“Courts will strongly consider the level of cooperativeness and problem-solving skills the parties have and whether they are willing to encourage the child’s relationship with the other parent. The more conflict, the more acrimony, and the less likely people will succeed in co-parenting with someone.”
Can I Get Custody Without Litigation?
In his experience as a family law attorney Brown says, “there are three ways that child custody issues tend to get resolved.”
The first is through “direct discussion between the parties and their lawyers. The second involves going through mediation or some other form of alternative dispute resolution (ADR).” In mediation, an impartial third party helps parents evaluate the situation and reach an agreement.
“If these two options don’t work,” says Brown, “we’re left with the third option of going to court and letting a judge decide.”
“The good news is that probably 95% of the time, we are able to work things out without going to trial.”
Once agreed upon, written down, and signed by the parents, the parents’ custody arrangement is evaluated by a judge at a custody hearing. In custody decisions, judges tend to defer to plans parents have already agreed to. The judge will incorporate the parents’ plan into a court order, which gives the custody arrangement legal force.
Custody arrangements address a variety of issues, including:
- Whether parents have legal or physical custody (or both)
- Whether the custody is joint or single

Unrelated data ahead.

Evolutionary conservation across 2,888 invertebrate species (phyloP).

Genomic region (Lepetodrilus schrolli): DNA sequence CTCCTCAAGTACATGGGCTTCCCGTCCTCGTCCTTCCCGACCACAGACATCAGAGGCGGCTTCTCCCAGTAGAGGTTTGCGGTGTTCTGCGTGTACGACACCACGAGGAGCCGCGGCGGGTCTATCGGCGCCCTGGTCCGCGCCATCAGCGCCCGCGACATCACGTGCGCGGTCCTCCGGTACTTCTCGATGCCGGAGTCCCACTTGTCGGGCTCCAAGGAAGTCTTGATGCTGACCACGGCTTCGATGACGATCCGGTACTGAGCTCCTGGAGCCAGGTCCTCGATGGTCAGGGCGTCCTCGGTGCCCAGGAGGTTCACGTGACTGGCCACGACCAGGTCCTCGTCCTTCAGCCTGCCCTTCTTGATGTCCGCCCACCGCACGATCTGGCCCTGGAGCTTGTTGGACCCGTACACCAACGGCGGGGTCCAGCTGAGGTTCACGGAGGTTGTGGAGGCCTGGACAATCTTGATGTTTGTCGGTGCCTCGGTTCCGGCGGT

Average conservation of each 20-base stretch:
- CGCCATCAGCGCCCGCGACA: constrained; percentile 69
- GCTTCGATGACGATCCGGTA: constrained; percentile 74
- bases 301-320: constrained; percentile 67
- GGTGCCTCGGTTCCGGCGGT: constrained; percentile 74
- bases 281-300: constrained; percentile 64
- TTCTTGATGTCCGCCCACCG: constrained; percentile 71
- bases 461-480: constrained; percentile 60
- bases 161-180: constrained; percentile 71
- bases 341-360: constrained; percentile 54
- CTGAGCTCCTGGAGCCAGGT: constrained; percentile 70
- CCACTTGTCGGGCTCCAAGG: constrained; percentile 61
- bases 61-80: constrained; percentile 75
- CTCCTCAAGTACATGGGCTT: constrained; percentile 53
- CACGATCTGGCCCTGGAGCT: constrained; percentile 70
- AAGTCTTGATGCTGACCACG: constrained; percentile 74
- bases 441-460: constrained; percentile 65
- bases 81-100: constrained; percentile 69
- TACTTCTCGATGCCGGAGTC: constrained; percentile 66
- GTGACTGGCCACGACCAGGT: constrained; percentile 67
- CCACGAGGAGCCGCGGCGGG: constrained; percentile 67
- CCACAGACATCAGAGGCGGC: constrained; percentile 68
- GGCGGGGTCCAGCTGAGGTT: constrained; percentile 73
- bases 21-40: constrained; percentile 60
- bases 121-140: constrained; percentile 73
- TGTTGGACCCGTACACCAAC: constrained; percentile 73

- Visitation arrangements for non-custodial parents, including a visitation schedule
- Grandparent visitation rights, if relevant.
When Should I Get a Child Custody Lawyer?
For parents facing a child custody dispute, “I think it’s a good idea to start with a basic conversation with their soon-to-be ex on their feelings on custody and parenting time,” says Brown.
“If it’s obvious from the get-go that there will be agreement, it’s probably not as crucial that counsel be retained immediately. But if there is an imbalance of power in the relationship or a complete inability to cooperate, or if the parents see the world very differently, then it’s probably a good idea to speak with a lawyer who’s a good fit.”
Brown’s biggest piece of advice for parents who are facing a child custody dispute is “to focus not so much on labels, but on schedules and what’s really going to work for the child. Focusing on a parenting plan instead of custody labels makes for a much more pleasant conversation than one parent being able to raise the flag of victory, so to speak, against the other,” he says.
“It shouldn’t be too long in the future when custody labels are going to go away. It used to be that physical custody really meant something. Now, at least in Minnesota, all those underlying statutes have changed so that people often spend inordinate amounts of time and money arguing about a label that really has no meaning.”
It’s essential to “recognize that family court is a court of law but also a court of emotion for the participants. So, I think it’s important to find a lawyer who’s compatible on both fronts… Find a lawyer who fits with your temperament and approach to things. It’s really about both the law and emotions when it comes to family court,” says Brown.
Questions for a Child Custody Lawyer
To see whether an attorney or law firm is a good fit, ask informed questions such as:
- What are your attorneys’ fees?
- What billing options do you offer?
- What is your experience in child custody cases?
- What are my chances of getting custody of my child?
- Will litigation be necessary in my case?
You can visit the Super Lawyers directory and use the search box to find a lawyer based on your legal issue or location.
For child custody disputes, look for a custody and visitation lawyer in the Super Lawyers directory.